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Why Federally Mandated Electronic Prescribing for Controlled Substances will Benefit Public Health

Today, 35 states have passed mandates for electronic prescriptions for controlled substances with the aim being to reduce the risk of stolen or forged prescriptions and to prevent patients from ‘doctor shopping’ between states.

Although 2022 has brought on a greater sense of normalcy, the past few years have distracted us from one of the most overlooked epidemics plaguing healthcare: prescription drug abuse.

Before Covid-19 diverted attention away from this problem, President Trump signed on to the SUPPORT for Patients and Communities Act of 2018, instating sweeping legislation for initiatives to address the opioid epidemic. The bill, among other initiatives, requires electronic prescriptions for controlled substances (EPCS) for any covered part D drug. Although the official start of the mandate was delayed two years to January 1, 2023, the importance of this federal intervention cannot be emphasized enough as we plan for the year ahead.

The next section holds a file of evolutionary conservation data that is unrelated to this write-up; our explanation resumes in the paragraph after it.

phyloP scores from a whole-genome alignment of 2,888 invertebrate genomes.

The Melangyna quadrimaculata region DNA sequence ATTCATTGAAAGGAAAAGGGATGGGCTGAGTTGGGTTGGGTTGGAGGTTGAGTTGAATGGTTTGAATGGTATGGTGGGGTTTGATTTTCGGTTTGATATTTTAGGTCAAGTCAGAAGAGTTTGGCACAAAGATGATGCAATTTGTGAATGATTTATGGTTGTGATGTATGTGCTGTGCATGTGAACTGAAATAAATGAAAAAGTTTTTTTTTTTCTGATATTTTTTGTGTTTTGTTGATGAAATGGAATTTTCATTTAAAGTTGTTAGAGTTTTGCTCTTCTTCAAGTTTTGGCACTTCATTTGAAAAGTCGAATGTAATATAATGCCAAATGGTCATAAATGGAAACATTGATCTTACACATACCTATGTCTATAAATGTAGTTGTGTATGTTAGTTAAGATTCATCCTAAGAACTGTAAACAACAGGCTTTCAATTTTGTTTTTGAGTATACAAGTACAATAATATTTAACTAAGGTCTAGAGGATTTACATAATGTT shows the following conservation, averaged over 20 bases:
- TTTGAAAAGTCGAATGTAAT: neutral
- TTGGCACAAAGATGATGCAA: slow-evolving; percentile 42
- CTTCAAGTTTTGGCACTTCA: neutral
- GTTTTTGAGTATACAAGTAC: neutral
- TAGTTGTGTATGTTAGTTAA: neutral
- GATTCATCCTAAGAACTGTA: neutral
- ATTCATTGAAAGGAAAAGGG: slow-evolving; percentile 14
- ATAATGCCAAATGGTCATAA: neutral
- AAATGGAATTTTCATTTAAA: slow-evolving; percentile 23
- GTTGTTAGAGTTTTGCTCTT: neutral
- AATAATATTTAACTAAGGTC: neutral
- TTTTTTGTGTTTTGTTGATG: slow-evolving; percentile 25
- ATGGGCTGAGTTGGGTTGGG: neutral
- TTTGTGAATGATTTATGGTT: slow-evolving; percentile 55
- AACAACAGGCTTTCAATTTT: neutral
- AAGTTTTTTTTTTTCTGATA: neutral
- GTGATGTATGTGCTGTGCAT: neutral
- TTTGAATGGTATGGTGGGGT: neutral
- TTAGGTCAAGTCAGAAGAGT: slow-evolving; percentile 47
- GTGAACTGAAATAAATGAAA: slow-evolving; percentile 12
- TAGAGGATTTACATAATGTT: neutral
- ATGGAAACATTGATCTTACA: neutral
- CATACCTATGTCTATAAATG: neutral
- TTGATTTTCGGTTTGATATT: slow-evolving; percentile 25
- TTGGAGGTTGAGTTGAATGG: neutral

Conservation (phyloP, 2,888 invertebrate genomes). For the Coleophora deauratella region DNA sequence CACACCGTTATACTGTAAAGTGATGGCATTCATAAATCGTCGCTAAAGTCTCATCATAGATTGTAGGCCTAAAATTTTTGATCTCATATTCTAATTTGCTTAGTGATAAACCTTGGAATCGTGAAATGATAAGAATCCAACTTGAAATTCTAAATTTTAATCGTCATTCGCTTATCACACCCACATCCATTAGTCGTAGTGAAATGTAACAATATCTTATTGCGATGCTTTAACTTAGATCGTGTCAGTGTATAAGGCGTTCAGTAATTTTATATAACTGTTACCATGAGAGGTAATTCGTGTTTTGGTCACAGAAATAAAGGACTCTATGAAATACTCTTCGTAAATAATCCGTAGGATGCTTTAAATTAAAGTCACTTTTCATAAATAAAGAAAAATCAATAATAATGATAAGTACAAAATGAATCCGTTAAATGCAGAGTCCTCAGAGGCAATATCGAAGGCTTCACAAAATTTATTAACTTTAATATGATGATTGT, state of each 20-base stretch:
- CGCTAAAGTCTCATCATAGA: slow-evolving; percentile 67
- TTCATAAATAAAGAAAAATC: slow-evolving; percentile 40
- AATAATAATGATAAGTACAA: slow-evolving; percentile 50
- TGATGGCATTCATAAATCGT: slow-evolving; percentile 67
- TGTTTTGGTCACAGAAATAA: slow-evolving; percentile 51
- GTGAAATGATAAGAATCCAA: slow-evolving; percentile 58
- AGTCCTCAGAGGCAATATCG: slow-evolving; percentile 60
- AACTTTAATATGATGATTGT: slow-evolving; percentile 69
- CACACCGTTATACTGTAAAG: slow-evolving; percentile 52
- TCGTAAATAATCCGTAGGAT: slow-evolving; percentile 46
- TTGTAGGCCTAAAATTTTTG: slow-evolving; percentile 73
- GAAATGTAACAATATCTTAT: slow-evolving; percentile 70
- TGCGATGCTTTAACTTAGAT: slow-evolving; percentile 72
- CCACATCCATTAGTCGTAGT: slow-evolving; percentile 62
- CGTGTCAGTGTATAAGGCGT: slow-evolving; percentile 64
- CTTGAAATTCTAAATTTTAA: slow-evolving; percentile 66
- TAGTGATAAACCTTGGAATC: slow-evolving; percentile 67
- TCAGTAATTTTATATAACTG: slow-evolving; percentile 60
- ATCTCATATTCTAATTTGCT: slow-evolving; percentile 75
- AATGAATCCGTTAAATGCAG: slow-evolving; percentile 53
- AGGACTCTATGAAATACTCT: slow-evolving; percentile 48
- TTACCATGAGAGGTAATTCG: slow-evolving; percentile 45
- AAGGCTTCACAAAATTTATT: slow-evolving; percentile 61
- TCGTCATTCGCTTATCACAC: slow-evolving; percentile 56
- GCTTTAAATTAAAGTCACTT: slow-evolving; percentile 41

The rise of substance use disorders: An epidemic

In 2021, there were 107,622 lives lost to drug overdoses – a big jump from 2020’s already staggering 91,799 deaths. But what’s especially shocking about many of these deaths is how so many individuals developed substance use disorders to begin with. If we look back at opioid abuse alone, nearly 80% of heroin users reported using a prescription opioid before heroin. This statistic is just one example of how controlled substances – if not carefully monitored and prescribed – can lead to misuse and addiction.  To fully understand how we’ve gotten to this point, it’s important to consider the issues that come with paper prescriptions.